Episode 24 – The Monster Squad

In episode 24 of the CTGY podcast, Rich and Kelly discuss the 1987 film The Monster Squad. What did a very drunk and slurring Kelly think after seeing it for the first time?

Other topics this week include Gears of War 4, 2001: A Space Odsessy, Channel Zero, What Have You Done to Solange?, Friday the 13th video game, Dead by Daylight, ‘Jack Goes Home’ trailer, ‘I am the Pretty Thing that Lives in the House’ trailer, ‘The Autopsy of Jane Doe’ trailer, ‘Star Wars: Rogue One’ trailer, The Exorcist TV show, Scream TV show and Ash vs Evil Dead.

Trailer – ‘The Monster Squad’ (1987)
Outro song – Monster Squad rap

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One thought on “Episode 24 – The Monster Squad

  1. A review from way back in 2010:

    Title: The Monster Squad
    Country: United States
    Year: 1987
    Director: Fred Dekker

    Dracula resurfaces and plans on stealing an ancient amulet that when destroyed, will shift the world’s balance to evil. To help him in his quest, he enlists in the help of a Mummy, The Creature from the Black Lagoon, a trio of vampire girls, a werewolf and Frankenstein’s Monster. Knowing that the window to destroy the amulet closes in 24 hours and won’t be possible to destroy again for another hundred years, Dracula will not let anyone come in his way.

    Meanwhile, 12 year old Sean, may be dealing with constantly fighting parents, but he’s able to forget his problems thanks to the Monster Club (Later renamed the Monster Squad). The Monster Club is just Sean and his friends (Including the newest member, a Junior High Fonzie-like kid) hanging around and discuss their love for monster movies. After his mother gives him an old book from Van Helsing, himself, Sean realizes that Dracula’s real and is up to no good. In the book, it talks about how an amulet can open up a worm hole-like phenomenon that will remove any evil doers forever. Can Sean and his friends rid the world of the monsters and what will happen when he realizes that Dracula has a similar goal of finding that ancient amulet?

    Despite being geared towards older kids (Junior high age I imagine), that doesn’t mean that adults can’t enjoy this too. The biggest appeal is to see the five horror icons all together and in color. There had been many movies with two or more of the monsters battling, but to have so many icons and in color is perhaps the first of it’s kind. The writers also do a good job in trying to stay true to the original characters. The only true evil character is Dracula. Frankenstein’s Monster is lovable while The Wolf Man fights an internal battle between being a true monster and one of tragedy. For a “Kids” movie, the writing’s pretty damn good.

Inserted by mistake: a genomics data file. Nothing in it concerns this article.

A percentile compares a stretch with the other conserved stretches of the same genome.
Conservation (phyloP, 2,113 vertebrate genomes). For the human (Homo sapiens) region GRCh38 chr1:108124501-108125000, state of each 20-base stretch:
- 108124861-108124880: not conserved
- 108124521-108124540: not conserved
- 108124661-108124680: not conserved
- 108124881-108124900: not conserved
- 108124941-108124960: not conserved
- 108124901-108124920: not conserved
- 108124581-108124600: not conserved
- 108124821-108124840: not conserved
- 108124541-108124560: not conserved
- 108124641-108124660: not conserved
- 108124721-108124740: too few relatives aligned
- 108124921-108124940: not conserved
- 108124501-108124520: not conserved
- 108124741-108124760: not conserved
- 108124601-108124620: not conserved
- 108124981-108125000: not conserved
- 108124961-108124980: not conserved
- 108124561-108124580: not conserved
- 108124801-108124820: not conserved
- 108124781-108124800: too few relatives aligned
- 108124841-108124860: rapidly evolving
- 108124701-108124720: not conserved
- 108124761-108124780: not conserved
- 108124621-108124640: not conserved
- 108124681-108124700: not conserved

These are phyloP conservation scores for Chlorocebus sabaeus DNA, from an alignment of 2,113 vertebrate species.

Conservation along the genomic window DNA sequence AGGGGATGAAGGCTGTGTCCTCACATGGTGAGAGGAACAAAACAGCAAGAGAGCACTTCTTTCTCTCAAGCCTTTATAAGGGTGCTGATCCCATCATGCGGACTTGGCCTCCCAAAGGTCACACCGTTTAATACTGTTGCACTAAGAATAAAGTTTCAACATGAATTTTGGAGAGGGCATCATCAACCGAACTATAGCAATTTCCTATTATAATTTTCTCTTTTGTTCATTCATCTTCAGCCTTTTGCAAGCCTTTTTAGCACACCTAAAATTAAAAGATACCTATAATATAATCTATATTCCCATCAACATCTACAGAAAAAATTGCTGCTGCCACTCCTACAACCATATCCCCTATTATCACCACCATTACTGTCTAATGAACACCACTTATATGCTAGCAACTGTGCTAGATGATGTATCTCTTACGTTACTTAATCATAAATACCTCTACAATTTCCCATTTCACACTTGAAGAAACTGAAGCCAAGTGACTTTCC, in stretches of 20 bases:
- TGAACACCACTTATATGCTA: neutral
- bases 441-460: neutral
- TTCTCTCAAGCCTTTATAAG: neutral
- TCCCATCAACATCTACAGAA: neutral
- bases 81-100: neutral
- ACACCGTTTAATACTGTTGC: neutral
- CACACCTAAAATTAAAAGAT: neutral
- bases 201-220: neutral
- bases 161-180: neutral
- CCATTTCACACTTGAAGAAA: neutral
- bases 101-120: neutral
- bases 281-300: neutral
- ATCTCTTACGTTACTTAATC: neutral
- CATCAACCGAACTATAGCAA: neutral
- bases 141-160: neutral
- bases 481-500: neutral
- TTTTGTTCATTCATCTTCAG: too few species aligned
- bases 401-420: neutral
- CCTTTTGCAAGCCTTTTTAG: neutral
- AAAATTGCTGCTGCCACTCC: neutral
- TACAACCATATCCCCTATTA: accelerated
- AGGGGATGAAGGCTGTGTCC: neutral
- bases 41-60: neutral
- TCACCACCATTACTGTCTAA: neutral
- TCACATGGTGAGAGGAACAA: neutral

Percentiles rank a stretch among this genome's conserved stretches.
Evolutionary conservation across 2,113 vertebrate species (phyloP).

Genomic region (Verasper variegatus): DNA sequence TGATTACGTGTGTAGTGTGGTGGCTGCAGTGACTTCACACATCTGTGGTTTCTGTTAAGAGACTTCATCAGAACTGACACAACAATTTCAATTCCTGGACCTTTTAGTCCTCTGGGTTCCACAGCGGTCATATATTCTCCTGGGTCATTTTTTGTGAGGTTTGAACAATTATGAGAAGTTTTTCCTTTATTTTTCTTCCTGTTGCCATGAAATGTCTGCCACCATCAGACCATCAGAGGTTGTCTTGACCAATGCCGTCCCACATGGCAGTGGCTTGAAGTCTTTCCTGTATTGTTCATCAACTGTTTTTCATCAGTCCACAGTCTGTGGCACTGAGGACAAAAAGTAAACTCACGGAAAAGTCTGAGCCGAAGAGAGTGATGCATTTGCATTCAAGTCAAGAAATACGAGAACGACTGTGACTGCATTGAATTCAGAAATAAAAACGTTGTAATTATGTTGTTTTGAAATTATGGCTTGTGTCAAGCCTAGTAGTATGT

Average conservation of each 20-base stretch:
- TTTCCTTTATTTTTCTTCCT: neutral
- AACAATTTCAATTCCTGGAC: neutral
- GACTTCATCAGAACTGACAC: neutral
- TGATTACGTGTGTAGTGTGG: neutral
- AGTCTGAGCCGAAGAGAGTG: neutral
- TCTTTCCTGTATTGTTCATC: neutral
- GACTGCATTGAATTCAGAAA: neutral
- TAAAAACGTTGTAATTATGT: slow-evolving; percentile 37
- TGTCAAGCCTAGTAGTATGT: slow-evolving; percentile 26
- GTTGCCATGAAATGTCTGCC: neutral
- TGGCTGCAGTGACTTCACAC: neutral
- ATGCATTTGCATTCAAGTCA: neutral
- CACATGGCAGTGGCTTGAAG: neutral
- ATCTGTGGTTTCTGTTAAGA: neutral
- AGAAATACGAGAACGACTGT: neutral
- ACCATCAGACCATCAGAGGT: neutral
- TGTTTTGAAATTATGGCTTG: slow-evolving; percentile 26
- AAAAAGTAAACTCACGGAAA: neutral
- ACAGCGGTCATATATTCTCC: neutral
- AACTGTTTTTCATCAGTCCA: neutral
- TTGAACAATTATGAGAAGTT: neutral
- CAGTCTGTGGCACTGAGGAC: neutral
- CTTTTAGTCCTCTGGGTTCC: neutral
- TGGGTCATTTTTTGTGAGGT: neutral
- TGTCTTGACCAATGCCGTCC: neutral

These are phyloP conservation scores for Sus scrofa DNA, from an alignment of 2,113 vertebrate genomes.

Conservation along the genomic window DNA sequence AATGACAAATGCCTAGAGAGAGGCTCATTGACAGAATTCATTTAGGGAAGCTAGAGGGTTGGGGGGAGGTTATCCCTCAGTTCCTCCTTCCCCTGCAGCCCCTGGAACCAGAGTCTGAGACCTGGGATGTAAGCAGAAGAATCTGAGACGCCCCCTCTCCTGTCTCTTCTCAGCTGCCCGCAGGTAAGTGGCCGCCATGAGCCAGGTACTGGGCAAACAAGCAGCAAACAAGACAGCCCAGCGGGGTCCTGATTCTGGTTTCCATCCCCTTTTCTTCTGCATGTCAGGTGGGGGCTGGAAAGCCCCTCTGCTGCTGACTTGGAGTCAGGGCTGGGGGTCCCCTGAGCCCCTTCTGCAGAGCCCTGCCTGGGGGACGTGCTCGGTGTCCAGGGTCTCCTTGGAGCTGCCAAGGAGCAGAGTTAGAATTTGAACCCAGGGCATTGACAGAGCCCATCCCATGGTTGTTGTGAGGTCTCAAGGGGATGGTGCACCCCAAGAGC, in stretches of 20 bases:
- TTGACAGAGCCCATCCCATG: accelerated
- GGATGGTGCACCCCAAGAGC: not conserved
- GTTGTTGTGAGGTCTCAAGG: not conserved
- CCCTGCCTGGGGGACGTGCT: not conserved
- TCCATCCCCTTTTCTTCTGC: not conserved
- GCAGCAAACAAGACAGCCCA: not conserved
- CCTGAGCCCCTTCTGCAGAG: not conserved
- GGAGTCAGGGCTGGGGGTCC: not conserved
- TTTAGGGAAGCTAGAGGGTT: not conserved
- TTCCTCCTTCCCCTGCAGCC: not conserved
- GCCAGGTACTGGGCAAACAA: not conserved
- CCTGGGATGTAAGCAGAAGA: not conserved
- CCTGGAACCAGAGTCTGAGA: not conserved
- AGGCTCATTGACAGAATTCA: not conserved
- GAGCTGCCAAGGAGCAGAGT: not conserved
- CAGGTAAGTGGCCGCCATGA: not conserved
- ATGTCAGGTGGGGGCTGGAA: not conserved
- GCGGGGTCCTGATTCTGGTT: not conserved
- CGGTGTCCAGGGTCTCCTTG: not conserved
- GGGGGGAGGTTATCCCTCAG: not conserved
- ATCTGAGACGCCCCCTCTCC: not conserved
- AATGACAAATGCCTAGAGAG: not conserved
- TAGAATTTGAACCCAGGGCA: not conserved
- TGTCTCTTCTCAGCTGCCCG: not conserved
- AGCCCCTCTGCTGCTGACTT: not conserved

To further showcase how good their writing was, the writers throw in various nods to the original movies. Frankenstein’s Monster’s first meeting with Sean’s young sister, Phoebe, is reminiscent to how the original Frankenstein’s Monster met the young girl with the pigtails in 1931’s Frankenstein, only without the unintentional disastrous result. At one point, Dracula ties The Wolf Man up in a chair while he’s still human, just as Larry Talbot’s father did in the original Wolf Man. Finally, the old legend of a Wolf Man only being able to be killed by silver is explored. What will happen when a Wolf Man is torn to pieces? For (Possibly) the first time ever in film history, we’re shown the body parts coming back together. Thus explaining why even if you tear a body in pieces, a Wolf Man will just come back.

    Even though The Creature from the Black Lagoon and The Mummy are in the movie, the writers smartly know what their real draws are. Those two icons are just there to earn extra cool points for including more horror icons. However, just like if there was a modern day Monster’s Squad with the icons of the 70’s and 80’s, the real attractions would be to see the likes of Freddy, Michael, and Jason, while others like Leatherface and Chucky would be added just for the sake of adding more. Both icons, the Creature and the Mummy, do get a memorable scene a piece though.

    While watching this, I couldn’t understand why they didn’t just instantly go to Phoebe when they needed a virgin to open up the worm hole. Now granted, instantly thinking of a five year old when needing to find a virgin is a bit of a creepy thing to do, but why rack your brain in trying to find an older one? When attempting to find an older virgin, problems can arise such as we saw when the sister of one of the members of the Monster Squad’s excuse of “Time that doesn’t count” doesn’t count, does, in fact, count. They should have just always relied on Phoebe. Luckily, they eventually went to Phoebe before time was up.

    The humor in this movie is what also helps keep it on people’s minds years after it was released. Lines such as “Wolfman’s got nards!” is a classic. There’s a ton of quotable lines that are just as funny. Despite being for kids, there’s a good amount of cussing in the movie. In fact, it’s really the only thing parents should take into account when deciding if their child should be able to watch the movie. However, hearing the sweet little Phoebe call her brother and his friends “Chickenshit”, causes one of the bigger laughs in the movie for me.

    And for your enjoyment, the most memorable scene in the movie:

    Overall, Monster Squad manages to create a classic that appeals to child and adult alike. Smart writing, good enough acting, and seeing all of those icons in one movie is enough reason to check this out at least once.

    Grade: A


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